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Let a compact interval $[a,b]\subset \mathbb{R}$. If a function $f:[a,b]\to \mathbb{R}$ is continuous and increasing on $[a,b]$, then what can be said about the derivative $f'$? Is it continuous? If it is, then how do we prove it? I came up with this claim, because I want to prove that if $f$ is continuous and increasing on $[a,b]$, then it its derivative is bounded on $[a,b]$.

This is not a homework. I just wanted to fix it. To be honest, I studied an article on Henstock-Stieltjes integral and the problem that I posted is one of the stated statements in that article.

Thanks in advance...

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It seems a bit odd how you state that $f$ is continuous but you don't state that $f$ is differentiable. – wj32 Dec 11 '12 at 10:24
Without the assumption that $f$ is increasing, you cannot even claim that the derivative exists anywhere (the Weierstrass function is an example of a continuous function without derivative anywhere). With the assumption that $f$ is increasing, or more generally of bounded variation, one can prove the derivative exists almost everywhere (i.e. everywhere excluding a set of Lebesgue measure zero). However, it is not necessarily continuous, as explained in the answer below. – Yoni Rozenshein Dec 11 '12 at 10:49
@Yoni Rozenshein Noted. That is why I have deleted my comment. Thanks. :) – juniven Dec 11 '12 at 10:58
up vote 1 down vote accepted

The derivative $f'$ need not be continuous. Let $f$ be a continuous and increasing function on $[0,2]$, $f=x $ when $x\in[0,1]$, and $f=2x-1$ when $x\in (1,2]$.

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Is it because that $f'$ is not continuous at 1? Ah okay, right hand limit is 2 while left hand limit is 1. Am I right? – juniven Dec 11 '12 at 10:37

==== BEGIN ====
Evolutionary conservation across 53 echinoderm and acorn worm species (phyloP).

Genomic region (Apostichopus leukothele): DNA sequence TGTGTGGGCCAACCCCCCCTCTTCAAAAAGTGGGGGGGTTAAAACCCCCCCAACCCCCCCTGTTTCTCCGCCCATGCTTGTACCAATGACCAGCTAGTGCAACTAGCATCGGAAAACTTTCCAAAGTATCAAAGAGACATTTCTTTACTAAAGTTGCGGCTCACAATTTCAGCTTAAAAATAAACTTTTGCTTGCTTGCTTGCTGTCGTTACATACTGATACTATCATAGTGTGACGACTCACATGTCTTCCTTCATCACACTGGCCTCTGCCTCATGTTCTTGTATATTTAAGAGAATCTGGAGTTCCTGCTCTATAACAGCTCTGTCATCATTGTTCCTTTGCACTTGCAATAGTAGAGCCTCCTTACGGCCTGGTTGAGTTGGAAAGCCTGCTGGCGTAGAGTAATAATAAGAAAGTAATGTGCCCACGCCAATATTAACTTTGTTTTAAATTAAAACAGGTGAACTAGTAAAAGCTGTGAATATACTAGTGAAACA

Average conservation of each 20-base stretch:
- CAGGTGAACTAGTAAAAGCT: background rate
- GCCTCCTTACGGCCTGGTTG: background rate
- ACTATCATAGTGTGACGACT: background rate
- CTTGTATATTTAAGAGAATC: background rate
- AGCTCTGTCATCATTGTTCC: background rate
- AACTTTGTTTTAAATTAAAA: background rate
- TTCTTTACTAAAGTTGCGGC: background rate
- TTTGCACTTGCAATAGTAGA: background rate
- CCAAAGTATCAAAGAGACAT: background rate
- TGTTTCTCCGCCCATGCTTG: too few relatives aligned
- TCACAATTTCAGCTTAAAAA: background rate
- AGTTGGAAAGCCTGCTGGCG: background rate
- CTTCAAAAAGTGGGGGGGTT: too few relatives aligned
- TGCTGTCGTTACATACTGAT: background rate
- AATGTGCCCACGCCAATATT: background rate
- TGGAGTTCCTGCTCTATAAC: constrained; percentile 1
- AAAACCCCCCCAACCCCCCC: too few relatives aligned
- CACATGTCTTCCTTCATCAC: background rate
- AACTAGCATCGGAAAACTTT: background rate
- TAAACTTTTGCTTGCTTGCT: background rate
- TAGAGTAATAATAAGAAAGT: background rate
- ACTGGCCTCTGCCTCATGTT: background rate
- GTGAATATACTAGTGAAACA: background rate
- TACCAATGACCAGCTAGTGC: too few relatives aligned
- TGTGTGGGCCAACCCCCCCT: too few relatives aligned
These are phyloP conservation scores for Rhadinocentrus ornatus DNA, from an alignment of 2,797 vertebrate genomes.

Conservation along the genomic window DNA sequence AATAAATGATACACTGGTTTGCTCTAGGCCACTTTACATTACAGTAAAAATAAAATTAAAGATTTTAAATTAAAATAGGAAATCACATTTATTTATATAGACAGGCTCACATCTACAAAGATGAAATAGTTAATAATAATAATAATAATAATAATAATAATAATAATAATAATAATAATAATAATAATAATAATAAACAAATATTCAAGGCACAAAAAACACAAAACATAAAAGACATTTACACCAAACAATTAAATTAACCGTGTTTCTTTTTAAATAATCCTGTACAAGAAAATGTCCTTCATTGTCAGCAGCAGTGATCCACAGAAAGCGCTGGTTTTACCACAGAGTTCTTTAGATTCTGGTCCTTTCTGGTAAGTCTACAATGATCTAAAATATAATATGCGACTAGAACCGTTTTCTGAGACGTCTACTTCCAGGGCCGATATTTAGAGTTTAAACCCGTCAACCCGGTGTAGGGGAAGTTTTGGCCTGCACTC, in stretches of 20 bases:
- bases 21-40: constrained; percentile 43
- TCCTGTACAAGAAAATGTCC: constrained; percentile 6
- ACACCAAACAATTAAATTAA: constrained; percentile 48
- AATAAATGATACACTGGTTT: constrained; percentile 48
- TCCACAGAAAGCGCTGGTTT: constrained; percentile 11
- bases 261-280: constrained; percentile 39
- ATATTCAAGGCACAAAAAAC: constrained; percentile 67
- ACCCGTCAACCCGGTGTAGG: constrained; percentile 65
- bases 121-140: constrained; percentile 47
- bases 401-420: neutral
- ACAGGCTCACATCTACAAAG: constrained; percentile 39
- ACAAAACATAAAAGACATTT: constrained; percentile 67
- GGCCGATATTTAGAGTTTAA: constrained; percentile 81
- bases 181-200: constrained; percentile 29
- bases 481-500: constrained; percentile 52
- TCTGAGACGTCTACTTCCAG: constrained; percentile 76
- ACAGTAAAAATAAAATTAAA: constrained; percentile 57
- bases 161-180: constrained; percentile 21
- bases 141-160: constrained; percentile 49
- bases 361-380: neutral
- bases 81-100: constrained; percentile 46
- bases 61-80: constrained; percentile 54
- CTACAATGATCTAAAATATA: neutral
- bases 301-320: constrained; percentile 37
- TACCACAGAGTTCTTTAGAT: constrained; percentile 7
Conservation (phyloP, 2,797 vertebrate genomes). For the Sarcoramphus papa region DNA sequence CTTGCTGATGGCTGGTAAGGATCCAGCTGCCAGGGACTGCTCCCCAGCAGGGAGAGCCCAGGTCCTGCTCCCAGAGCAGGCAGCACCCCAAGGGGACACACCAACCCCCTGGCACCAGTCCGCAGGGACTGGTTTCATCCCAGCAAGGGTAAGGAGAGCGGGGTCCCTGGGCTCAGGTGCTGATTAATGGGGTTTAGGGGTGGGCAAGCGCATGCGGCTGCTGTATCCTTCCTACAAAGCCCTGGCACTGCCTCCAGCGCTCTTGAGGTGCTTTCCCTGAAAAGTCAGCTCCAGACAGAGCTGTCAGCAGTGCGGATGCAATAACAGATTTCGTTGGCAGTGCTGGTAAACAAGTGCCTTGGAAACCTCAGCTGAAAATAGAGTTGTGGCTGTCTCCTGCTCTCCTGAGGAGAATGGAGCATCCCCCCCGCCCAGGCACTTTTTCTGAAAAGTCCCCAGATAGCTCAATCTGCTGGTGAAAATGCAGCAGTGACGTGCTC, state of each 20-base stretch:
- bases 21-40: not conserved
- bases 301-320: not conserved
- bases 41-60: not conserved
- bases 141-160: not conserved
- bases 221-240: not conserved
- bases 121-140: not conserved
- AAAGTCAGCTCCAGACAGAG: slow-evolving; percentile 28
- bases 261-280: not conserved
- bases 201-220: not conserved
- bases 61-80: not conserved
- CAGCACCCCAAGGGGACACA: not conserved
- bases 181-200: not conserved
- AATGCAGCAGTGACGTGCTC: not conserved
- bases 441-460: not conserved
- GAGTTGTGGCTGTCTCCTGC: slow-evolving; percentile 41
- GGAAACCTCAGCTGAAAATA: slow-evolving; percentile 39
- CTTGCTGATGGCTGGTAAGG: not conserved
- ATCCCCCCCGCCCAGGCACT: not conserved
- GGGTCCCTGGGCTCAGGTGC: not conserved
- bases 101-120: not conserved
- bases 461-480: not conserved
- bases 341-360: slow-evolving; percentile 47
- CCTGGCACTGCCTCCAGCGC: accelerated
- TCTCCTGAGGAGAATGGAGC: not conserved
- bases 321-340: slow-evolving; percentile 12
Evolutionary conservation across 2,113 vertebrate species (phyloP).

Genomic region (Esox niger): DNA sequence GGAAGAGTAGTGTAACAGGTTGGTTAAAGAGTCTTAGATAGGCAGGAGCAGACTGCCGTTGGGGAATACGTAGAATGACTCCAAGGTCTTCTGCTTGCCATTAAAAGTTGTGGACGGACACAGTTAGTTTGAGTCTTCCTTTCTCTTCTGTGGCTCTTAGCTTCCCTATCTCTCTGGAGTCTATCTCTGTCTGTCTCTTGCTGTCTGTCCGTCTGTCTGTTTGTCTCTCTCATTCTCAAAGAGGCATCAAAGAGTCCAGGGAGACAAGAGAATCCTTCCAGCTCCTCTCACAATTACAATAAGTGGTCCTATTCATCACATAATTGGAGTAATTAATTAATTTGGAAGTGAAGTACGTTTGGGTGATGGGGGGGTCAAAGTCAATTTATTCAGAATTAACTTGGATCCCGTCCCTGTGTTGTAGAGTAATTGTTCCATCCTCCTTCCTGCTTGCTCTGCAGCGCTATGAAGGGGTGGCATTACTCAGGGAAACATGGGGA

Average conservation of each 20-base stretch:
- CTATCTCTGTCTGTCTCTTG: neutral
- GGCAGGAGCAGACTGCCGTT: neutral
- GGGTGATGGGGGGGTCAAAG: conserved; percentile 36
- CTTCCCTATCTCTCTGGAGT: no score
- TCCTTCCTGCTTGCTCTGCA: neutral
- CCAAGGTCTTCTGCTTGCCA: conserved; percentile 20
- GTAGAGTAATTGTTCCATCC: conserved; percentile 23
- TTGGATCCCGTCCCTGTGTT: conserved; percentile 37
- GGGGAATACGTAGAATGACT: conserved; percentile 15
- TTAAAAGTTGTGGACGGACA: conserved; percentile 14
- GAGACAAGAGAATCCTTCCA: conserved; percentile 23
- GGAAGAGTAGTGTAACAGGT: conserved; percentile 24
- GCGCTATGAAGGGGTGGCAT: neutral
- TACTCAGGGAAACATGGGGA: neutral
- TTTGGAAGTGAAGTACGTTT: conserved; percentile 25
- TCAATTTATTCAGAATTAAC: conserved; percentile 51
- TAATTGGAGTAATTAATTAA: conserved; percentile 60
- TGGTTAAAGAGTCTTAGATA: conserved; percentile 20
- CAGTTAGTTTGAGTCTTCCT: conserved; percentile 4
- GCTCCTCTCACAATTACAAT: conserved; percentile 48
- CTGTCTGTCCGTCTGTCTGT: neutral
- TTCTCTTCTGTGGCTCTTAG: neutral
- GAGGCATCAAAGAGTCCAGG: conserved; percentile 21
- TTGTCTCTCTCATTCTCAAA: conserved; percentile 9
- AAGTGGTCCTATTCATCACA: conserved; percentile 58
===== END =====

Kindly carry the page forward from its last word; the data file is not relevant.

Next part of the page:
Because of this I have to give up the claim. So, is it still true that if $f$ is both increasing and continuous on the compact interval $[a,b]$, then its derivative is bounded on $[a,b]$?(We assumed that $f$ is differentiable) – juniven Dec 11 '12 at 10:48
If $f$ is continuous on a compact interval $[a,b]$, then it must be uniformly continuous, so if $f$ is differentiable on $[a,b]$, $f'$ must be bounded. No need to assume its monotonicity. – Chao Chen Dec 11 '12 at 12:44
So, uniform continuity and differentiability of $f$ on $[a,b]$ implies that $f'$ is bounded on $[a,b]$. Thanks. I still have to prove that statement, though at this moment, I don't know how to do it.:) – juniven Dec 11 '12 at 15:20
Sorry I made a mistake, uniform continuity and differentiability of $f$ does not imply $f'$ is bound. Consider $y=-\sqrt{1-x^{2}}$ on $[0,1]$, it's a quarter of a circle. – Chao Chen Dec 12 '12 at 11:07

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